News: CanCon Potrzebie – Rookie Blue, Living in Your Car, More

Sorry for lumping stories in like this.  I usually don’t, but Canadian television news hasn’t been this active since URBMN began talking about these shows back in 2008.  I’ve fallen behind a bit.  Apologies if you’ve read this before.


Rookie Blue, the cop show formerly known as Copper, will debut Thursday, June 24, 2010.  The show will air on both Global and ABC at 9:00 PM ET/PT.

Rookie Blue focuses on five newbie cops learning the ropes in the generic world of “big-city policing.”  It is unknown whether the show will contain vomiting.

Rookie Blue is an odd name for a show.  Copper, while generic, makes more sense.  I guess ABC and Canwest are banking on people remembering NYPD Blue and Hill Street Blues.  This show has never had a good name.

Yeah, yeah, Cra$h & Burn, but that’s different.  See, the character’s named Jimmy Burn, and he’s an insurance claims adjuster.  The title fits the show.  What Canwest and ABC have done is swap ambiguities.  It’s like taking Cybersix and calling it A Girl and Her Panther.

I don’t have high hopes for Rookie Blue.  One doesn’t schedule a surefire hit in the middle of June.  At least the show’s out.  I hope it gets promoted.


Living in Your Car will debut on HBO Canada Friday, May 7, 2010, at 9:30 PM ET/MT.  The show follows Steve Unger (John Ralston), a business executive charged with fraud, obstruction and racketeering.  After cutting a deal to escape prison time, Unger loses everything aside from his sedan.  This explains Living in Your Car‘s title and premise.  See how this works, Canwest?

Here’s a ninety-second preview of Living in Your Car.  Star John Ralston might be more familiar to viewers as Derek Venturi’s father on Life with Derek.  He also played Ming the Merciless on the 2007-08 Flash Gordon reboot.  Ralston gets around.


Continuing with the subject of HBO Canada, NSI Canada has announced that Less Than Kind will get a third season.

It’s not a detailed story, and HBO Canada hasn’t formally announced a third season for Less Than Kind.  At the same time, I can’t see why the National Screen Institute would falsify the renewal of a show it helped develop.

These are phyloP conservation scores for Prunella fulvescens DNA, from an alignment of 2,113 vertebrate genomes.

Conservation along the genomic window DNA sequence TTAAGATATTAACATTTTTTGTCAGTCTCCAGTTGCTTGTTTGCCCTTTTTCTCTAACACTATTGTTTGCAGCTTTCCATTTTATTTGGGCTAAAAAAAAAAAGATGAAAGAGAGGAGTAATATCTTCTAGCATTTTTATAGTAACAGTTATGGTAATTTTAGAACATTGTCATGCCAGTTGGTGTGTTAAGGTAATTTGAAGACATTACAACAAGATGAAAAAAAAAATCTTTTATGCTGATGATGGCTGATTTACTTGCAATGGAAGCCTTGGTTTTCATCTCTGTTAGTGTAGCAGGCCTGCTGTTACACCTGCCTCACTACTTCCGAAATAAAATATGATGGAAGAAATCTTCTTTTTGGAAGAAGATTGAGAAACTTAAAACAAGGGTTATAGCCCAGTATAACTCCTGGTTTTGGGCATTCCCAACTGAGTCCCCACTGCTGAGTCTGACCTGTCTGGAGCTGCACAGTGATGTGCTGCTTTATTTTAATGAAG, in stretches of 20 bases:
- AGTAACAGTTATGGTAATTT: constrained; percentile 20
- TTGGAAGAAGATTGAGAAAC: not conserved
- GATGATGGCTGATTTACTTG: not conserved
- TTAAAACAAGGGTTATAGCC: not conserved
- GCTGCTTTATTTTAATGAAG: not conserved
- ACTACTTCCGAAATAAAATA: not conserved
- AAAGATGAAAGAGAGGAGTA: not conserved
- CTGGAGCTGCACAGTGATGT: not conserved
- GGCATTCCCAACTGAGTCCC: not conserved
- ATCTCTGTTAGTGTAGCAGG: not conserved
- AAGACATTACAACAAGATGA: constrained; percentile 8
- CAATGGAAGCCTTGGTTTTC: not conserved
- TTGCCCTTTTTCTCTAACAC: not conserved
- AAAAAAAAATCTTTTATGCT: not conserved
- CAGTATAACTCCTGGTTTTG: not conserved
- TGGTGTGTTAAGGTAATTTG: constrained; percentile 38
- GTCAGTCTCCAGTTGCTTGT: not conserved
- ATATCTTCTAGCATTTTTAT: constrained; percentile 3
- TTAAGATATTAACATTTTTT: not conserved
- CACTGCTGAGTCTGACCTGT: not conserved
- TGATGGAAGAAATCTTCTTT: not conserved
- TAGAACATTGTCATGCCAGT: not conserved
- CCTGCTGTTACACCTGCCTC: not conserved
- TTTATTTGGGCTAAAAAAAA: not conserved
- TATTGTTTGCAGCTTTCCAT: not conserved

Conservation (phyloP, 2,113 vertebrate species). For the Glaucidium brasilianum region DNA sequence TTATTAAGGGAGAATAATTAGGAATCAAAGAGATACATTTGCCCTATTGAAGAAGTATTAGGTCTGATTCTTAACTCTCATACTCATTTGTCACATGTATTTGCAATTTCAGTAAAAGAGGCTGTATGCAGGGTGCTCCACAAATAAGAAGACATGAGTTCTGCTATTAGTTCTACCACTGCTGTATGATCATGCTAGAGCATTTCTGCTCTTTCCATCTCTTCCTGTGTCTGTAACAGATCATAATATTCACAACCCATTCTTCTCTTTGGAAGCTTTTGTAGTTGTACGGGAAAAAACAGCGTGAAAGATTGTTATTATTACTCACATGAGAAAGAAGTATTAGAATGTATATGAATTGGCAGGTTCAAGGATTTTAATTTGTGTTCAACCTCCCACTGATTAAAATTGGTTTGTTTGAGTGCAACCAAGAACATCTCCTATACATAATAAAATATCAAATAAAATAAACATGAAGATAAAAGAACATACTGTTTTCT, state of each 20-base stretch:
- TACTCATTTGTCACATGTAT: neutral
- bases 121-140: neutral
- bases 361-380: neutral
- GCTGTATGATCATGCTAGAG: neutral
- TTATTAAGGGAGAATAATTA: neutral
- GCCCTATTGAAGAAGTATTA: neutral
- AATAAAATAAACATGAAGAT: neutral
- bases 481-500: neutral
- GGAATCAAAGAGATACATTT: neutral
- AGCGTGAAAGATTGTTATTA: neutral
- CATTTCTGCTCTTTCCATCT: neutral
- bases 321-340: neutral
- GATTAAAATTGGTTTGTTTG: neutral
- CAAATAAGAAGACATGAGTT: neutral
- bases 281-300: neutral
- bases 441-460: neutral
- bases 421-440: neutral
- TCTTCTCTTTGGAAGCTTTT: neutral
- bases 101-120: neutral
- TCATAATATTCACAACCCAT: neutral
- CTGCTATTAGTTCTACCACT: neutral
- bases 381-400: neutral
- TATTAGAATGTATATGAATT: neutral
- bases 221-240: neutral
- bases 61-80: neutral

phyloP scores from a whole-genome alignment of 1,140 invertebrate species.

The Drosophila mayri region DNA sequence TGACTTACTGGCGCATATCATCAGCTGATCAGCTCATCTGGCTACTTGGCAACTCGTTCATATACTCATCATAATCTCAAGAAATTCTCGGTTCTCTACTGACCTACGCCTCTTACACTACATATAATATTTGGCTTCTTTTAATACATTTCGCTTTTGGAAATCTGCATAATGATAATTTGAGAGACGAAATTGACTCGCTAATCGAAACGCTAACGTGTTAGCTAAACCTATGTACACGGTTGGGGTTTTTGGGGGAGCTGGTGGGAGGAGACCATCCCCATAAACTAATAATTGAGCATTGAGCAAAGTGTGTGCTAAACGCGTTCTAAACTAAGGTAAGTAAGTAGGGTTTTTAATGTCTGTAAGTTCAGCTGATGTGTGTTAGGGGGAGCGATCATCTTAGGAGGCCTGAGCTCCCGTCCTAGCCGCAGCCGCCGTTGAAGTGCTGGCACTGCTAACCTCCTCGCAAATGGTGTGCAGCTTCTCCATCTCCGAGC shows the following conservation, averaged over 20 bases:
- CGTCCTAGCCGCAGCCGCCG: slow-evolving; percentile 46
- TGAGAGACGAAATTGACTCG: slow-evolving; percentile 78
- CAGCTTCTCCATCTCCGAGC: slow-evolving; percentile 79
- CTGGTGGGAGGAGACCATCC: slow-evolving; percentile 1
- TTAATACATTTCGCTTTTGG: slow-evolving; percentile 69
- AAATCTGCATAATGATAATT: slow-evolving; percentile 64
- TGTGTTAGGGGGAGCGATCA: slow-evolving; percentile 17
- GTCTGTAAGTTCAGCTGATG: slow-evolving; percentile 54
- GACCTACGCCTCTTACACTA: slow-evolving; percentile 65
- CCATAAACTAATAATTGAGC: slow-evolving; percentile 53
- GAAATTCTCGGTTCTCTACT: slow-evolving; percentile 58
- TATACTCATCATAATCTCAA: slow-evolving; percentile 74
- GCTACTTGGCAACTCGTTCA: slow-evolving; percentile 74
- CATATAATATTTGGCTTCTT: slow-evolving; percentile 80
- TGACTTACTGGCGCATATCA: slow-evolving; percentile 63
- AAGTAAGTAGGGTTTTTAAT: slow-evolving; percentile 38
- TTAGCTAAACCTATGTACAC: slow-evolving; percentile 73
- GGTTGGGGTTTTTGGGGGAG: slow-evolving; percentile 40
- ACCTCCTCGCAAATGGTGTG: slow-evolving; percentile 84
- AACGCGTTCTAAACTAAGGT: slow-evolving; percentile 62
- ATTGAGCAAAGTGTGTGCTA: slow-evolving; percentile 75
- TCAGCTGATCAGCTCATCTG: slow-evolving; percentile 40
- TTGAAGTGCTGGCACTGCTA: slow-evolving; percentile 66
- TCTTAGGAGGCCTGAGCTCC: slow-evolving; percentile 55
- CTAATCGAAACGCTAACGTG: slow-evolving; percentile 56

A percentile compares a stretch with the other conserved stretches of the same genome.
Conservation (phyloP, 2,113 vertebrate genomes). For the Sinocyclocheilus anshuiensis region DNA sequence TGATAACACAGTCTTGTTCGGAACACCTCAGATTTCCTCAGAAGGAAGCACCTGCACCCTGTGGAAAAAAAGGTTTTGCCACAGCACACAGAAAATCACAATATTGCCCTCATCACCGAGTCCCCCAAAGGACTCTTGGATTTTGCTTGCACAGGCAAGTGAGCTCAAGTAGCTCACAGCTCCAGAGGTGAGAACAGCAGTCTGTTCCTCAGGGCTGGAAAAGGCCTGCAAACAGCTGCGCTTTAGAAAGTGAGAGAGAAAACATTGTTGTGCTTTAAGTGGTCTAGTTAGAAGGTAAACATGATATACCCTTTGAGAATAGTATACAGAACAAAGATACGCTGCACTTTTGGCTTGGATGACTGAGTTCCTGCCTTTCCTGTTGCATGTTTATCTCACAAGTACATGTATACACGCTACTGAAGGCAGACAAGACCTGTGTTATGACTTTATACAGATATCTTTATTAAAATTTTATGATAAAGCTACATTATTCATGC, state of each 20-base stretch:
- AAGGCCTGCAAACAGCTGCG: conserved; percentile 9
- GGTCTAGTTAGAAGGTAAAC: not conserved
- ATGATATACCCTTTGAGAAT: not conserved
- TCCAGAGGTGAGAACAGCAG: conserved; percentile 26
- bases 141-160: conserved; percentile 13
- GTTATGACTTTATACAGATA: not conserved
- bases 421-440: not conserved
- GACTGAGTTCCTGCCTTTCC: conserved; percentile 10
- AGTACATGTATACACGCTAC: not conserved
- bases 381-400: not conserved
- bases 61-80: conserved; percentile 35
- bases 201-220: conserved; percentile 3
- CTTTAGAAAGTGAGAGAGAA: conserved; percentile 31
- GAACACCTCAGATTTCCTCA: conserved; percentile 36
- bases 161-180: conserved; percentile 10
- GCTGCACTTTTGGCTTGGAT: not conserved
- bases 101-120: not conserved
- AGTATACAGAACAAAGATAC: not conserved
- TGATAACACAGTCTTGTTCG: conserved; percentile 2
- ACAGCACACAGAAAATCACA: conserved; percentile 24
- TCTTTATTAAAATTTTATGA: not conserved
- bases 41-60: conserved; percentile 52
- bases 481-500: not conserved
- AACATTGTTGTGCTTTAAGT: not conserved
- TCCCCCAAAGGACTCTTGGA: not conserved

Congratulations to Less Than Kind.  I thought the show would die after its second season.  It’s not often that I can write about a Canadian show’s renewal, rather than its untimely death.


Two upcoming shows in the pipeline: CTV/Bravo!/Showtime’s The Borgias and Showcase’s Lost Girl.  Lost Girl is set to debut “Fall 2010” (*snort* heard that one before), while The Borgias will air in 2011.

Lost Girl is in production.  It’s about a succubus on a path to self-discovery.  The Borgias, which is still in pre-production, is about the Italian/Spanish House of Borgia and its path to self-destruction.  I’m sure sex will feature heavily in both shows.

The Borgias‘ cast includes Colm Feore, Jeremy Irons and François Arnaud.  Director/screenwriter Neil Jordan (The Crying Game, Ondine) will write and direct The Borgias‘ first two episodes.

The Borgias intrigues me.  I hate The Tudors with a passion, but this show might be different.  Neil Jordan might focus The Borgias more on politico-religious themes than trying to sex up history for a premium-cable audience.  As long as François Arnaud doesn’t eat up scenery like Jonathan Rhys Meyers, the show will do fine.

I’m not as sold on Lost Girl.  It comes across as a gender-swapped Blood Ties.  If the show is a detective drama WITH DEMONS!, I’m bailing.

Horror, fantasy and sci-fi themes are invading mainstream television with increased regularity.  Supernatural, The Secret Saturdays, Ugly Americans, True Blood, Dead Set, Being Human…it gets to be a bit much after a while.

I’m not saying Lost Girl will suck, but the show might get lost in the shuffle.  Add to that Canwest’s wanting to turn its cable channels into virtual Global clones…on second thought, I don’t want to think about that.  I value my sanity.  I hate Canadian television so much.

Cameron Archer

Owner/Writer at Gloryosky
Cameron Archer runs this site, and is a freelance arts writer. He has contributed to Canadian Screenwriter since 2011. He is a CMG Freelance member.
Cameron Archer